The final chapter of Al Wolters' Creation Regained (1, 2, 2, 3, 4, 5-6) is a postscript that was added for the second edition of the book in 2005, 20 years after the first edition was published. It is authored jointly by Mike Goheen and Al Wolters, with the title Worldview between Story and Mission. The reason it was added was to set the worldview themes of the book in the context of the broader biblical narrative, and to spell out some of the implications for the mission of the church.
Throughout the main body of the book, I had been understanding the themes of creation, fall and redemption primarily as elements of the biblical narrative, rather than as abstract worldview categories. So I couldn't quite understand why the idea of the biblical narrative was being introduced almost as though it was something the book hadn't mentioned so far. But, regardless of that, the postscript provides an excellent articulation of the big story of the Bible, through creation, rebellion, Israel, Jesus and the church to the final judgment and renewal of the entire creation.
As well as unpacking the biblical narrative, the postscript provides lots of helpful material on the mission of the church, linking it with themes from earlier in the book. Here are a couple of quotes picking up on the book's major themes of structure and direction:
The life of the church is to be a billboard broadcasting the good news that the kingdom is coming. This announcement comes in the extraordinary ordinariness of our daily lives—extraordinary because of the renewing power of the Spirit, ordinary because of the common creational stuff of our daily existence. Or to put it another way: directionally extraordinary, but structurally ordinary (p.132).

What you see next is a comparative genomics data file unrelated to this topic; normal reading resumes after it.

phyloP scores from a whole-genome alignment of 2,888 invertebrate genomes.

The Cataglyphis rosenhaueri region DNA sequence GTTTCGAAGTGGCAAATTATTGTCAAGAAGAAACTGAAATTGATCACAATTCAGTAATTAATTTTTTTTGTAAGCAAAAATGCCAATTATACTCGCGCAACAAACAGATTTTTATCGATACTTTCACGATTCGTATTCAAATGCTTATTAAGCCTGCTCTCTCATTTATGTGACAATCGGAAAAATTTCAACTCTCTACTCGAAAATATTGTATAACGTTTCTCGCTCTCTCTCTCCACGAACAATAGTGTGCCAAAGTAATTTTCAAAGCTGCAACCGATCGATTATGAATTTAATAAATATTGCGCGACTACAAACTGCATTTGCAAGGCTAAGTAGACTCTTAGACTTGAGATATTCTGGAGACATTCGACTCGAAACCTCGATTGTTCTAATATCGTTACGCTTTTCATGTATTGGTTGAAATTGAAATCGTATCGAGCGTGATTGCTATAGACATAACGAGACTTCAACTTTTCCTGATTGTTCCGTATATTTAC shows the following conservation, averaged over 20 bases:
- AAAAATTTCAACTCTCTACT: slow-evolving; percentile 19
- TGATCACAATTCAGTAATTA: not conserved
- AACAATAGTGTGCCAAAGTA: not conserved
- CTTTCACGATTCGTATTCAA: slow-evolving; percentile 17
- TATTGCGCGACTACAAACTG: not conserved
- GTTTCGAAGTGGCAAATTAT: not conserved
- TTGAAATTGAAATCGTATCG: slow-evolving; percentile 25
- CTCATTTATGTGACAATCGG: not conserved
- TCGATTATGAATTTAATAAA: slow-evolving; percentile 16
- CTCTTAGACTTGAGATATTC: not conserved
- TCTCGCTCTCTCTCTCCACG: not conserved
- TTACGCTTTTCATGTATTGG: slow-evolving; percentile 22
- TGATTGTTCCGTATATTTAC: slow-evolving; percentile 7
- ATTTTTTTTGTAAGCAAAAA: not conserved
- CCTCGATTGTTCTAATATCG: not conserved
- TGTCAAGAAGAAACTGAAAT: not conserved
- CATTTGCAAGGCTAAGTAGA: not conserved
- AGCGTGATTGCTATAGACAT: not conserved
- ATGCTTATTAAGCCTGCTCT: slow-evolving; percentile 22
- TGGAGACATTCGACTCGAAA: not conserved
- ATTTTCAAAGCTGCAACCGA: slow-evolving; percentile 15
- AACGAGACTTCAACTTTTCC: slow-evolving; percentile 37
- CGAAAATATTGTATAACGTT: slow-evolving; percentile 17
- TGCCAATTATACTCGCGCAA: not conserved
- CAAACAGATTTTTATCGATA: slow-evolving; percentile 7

In every cultural product, institution, and custom is something of the good of God's creational structure. At the same time all of it, to some degree, is misdirected by a shared cultural idolatry. The mission of God's people is to discern and embrace the good creational insights and structure, and at the same time to reject and subvert the idolatrous distortion (p.137).
The final few sentences provide a good summary:
For followers of Jesus Christ, their place in the [biblical] story is to make known the good news that God is healing the creation from the brokenness of sin. This will mean conflict and suffering. This will demand a deepening spirituality and dependence on the Spirit. This is the context in which we must understand what it means to elaborate the most basic categories of the biblical story. Worldview articulation can play a mediating role between the gospel and the missionary calling of God's people. To that end "Creation Regained" is offered to the church to equip her in a world that desperately needs to see and hear the good news that God's kingdom has come: God is renewing the creation and the whole of human life in the work of Jesus Christ by the Spirit (p.143).